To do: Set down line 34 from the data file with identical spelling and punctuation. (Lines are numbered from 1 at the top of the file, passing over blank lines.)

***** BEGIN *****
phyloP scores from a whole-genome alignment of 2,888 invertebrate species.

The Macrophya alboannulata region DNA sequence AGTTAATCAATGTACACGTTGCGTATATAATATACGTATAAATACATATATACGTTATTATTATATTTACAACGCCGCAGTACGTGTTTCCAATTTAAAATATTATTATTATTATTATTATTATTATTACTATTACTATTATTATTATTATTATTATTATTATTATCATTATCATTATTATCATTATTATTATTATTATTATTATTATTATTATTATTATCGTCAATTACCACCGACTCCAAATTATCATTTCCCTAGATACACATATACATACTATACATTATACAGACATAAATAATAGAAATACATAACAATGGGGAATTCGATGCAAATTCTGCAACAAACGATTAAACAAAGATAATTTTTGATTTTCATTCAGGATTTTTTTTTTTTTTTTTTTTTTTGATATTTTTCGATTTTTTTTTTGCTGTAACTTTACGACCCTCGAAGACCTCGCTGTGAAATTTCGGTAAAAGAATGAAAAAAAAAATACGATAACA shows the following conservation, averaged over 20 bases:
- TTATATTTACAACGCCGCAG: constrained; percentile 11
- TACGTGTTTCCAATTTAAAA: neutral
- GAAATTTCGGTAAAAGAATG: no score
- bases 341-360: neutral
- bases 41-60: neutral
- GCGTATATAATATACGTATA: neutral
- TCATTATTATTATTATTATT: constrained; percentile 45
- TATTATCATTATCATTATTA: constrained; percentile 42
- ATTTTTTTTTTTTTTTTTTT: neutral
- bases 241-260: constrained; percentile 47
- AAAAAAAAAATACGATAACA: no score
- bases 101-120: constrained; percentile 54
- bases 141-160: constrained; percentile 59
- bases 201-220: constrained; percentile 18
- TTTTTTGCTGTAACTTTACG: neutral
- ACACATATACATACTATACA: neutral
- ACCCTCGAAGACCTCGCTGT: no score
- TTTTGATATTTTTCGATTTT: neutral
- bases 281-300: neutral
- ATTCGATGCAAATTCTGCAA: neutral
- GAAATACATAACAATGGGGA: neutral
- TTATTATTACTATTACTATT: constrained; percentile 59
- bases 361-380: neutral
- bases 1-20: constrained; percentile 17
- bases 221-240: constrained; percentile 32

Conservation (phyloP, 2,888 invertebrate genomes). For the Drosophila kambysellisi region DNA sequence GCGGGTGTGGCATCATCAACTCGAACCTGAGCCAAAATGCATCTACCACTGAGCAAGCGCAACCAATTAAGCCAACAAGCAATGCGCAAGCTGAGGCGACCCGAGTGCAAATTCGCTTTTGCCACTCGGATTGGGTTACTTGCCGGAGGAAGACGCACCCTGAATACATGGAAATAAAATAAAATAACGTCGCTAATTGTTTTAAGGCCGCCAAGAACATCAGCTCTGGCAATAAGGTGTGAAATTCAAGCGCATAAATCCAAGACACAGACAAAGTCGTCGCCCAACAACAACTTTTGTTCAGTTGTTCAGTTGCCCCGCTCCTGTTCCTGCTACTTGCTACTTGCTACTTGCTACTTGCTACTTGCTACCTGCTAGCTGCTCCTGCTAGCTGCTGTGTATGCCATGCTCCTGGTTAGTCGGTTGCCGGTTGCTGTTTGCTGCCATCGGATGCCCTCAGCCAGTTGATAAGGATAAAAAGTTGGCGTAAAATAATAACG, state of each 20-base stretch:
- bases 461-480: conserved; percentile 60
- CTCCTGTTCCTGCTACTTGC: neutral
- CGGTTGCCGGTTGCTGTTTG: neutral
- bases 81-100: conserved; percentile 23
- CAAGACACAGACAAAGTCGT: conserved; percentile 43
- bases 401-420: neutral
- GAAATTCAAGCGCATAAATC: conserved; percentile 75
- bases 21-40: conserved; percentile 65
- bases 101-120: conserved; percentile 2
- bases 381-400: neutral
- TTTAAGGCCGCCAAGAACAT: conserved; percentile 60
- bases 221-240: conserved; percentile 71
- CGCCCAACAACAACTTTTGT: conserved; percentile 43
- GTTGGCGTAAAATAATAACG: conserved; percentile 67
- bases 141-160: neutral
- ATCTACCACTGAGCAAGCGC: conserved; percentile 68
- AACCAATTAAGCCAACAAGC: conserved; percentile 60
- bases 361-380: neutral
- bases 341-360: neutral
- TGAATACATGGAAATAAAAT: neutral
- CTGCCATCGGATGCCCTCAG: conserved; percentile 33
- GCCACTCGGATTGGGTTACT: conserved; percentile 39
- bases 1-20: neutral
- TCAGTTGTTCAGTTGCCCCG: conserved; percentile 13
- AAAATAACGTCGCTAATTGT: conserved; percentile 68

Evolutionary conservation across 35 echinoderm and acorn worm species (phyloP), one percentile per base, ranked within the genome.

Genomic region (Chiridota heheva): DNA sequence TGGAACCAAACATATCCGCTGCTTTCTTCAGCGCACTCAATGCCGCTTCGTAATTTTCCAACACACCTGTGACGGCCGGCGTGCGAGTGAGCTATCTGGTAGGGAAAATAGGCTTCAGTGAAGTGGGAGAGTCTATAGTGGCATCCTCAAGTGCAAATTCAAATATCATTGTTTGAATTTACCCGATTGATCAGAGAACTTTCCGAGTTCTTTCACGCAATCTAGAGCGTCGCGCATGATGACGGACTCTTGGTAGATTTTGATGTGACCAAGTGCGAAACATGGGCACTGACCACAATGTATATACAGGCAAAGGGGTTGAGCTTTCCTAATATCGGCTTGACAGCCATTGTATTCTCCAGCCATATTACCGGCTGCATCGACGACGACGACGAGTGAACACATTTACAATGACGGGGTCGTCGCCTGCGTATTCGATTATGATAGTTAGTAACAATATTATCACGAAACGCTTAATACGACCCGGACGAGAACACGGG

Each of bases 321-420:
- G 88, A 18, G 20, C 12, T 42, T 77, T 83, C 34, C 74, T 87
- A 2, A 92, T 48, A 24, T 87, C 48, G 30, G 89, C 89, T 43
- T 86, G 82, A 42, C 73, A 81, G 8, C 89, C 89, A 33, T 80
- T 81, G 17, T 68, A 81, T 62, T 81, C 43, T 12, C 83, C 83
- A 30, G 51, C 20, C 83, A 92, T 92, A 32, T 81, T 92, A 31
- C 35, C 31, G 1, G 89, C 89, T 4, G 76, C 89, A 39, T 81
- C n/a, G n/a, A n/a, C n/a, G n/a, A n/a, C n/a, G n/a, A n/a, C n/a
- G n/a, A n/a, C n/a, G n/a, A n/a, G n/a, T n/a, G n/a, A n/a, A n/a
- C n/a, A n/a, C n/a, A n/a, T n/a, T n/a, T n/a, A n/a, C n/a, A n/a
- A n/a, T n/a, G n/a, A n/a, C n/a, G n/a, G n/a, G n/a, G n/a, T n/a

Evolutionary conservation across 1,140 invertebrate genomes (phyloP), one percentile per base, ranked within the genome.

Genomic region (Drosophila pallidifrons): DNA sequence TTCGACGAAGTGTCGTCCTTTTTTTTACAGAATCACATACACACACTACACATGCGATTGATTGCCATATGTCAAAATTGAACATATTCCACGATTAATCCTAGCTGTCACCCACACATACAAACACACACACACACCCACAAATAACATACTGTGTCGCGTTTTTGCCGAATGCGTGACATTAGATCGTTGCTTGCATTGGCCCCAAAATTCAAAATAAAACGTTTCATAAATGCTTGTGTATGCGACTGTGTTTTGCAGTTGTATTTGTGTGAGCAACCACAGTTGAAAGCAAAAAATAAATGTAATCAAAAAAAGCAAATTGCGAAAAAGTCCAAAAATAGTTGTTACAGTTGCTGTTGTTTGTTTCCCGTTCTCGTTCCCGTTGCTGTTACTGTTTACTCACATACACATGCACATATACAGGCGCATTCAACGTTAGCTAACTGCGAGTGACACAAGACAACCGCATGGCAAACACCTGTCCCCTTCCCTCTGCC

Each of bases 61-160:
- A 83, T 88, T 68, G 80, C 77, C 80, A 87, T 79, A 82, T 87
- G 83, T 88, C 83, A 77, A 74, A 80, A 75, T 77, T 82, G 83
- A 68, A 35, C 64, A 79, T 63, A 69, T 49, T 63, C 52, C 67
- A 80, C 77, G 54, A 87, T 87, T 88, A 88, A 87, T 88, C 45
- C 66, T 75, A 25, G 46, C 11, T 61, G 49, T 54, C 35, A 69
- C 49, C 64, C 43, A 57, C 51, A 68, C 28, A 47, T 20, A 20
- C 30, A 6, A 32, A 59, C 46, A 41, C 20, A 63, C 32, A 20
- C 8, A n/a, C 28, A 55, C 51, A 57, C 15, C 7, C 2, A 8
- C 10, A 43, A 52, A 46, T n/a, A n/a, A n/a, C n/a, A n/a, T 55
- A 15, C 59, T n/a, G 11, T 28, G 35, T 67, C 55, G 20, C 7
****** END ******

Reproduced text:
- bases 401-420: neutral